According to the World Health Organization and Inter-Agency Standing Committee, mental health needs arising from a humanitarian disaster are best addressed by accessing the existing mental health services, and by capacity building initiatives that improve and extend these, rather than by setting up separate services for disaster survivors. Capacity building of primary health care (PHC) workers on mental health issues is an important part of a humanitarian assistance, but also an essential prerequisite for closing the treatment gap for mental disorders in low and middle-income (LAMI) countries. Effectiveness of interventions to change health professionals’ behavior and practices should be a priority area for researchers in developing countries. Still, there is a limited evidence on effectiveness of mental health training for PHC workers in emergency and post-emergency settings in LAMI countries.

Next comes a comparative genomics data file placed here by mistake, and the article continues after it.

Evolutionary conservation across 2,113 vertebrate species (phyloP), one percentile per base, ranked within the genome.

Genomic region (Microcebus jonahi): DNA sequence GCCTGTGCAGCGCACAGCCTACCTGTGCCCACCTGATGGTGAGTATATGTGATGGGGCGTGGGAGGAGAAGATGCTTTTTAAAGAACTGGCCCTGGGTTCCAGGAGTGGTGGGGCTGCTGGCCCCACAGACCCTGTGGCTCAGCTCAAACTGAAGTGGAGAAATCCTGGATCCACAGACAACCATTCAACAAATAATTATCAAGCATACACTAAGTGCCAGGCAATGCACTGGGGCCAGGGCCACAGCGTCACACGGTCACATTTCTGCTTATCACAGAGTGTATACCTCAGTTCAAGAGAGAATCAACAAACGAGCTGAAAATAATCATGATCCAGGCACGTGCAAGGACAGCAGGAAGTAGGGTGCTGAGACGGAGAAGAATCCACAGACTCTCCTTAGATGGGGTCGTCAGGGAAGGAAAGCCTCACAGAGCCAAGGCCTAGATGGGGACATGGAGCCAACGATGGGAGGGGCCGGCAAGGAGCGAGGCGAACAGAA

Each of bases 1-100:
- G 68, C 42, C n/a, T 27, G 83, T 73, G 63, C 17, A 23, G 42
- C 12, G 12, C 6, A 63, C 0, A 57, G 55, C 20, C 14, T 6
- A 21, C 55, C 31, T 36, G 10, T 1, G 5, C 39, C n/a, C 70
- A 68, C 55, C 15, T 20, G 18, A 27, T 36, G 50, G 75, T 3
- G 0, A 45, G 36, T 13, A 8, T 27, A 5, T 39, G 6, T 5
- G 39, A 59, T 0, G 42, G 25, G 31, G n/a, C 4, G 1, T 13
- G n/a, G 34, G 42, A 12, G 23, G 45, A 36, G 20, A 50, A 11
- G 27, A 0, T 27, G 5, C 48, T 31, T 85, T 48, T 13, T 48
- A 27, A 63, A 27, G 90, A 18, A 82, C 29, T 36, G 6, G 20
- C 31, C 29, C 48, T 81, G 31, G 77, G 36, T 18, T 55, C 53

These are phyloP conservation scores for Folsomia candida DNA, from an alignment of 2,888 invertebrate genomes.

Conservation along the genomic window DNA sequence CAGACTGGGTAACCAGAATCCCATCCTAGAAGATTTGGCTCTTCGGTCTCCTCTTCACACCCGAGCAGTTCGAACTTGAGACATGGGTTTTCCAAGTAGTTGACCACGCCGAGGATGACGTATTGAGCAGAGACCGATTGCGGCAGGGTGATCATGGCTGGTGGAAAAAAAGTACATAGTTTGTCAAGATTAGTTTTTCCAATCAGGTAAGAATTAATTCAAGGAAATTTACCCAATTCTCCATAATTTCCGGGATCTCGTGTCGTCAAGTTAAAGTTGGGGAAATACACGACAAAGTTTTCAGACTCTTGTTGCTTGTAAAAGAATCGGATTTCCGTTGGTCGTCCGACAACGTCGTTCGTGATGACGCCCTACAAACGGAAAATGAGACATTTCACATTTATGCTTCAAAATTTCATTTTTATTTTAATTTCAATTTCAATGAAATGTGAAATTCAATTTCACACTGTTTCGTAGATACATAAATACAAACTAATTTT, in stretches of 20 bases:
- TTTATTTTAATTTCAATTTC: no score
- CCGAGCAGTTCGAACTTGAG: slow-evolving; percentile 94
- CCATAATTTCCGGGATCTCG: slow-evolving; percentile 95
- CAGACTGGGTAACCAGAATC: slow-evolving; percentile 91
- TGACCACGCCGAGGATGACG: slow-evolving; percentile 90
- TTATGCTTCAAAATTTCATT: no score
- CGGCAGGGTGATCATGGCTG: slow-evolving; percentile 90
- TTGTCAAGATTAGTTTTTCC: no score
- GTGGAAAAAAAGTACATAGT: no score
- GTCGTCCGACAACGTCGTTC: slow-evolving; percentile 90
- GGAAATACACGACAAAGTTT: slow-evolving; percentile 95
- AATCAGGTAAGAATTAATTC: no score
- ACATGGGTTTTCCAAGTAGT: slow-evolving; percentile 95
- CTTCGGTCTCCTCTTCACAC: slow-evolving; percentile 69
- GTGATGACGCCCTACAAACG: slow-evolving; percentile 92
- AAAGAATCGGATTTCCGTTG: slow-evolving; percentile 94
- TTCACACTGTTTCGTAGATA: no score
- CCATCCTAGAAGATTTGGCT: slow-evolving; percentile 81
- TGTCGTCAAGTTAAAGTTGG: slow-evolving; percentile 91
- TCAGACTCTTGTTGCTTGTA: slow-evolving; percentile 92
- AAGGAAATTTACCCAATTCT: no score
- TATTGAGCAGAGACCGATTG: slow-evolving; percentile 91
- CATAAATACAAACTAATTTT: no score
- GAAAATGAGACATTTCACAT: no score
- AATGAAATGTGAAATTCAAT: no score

Some 450 million people worldwide currently suffer from some form of mental disease or brain condition, but almost half the countries in the world have no explicit mental health policy and nearly one-third have no program for coping with the rising tide of brain-related disabilities. There is also a growing evidence base on the implementation of mental health programs in developing countries, and manmade and/or natural disasters often provide opportunities to develop mental health services. This paper discusses the mental health needs that arise from disaster situations and several best practices for addressing these needs.
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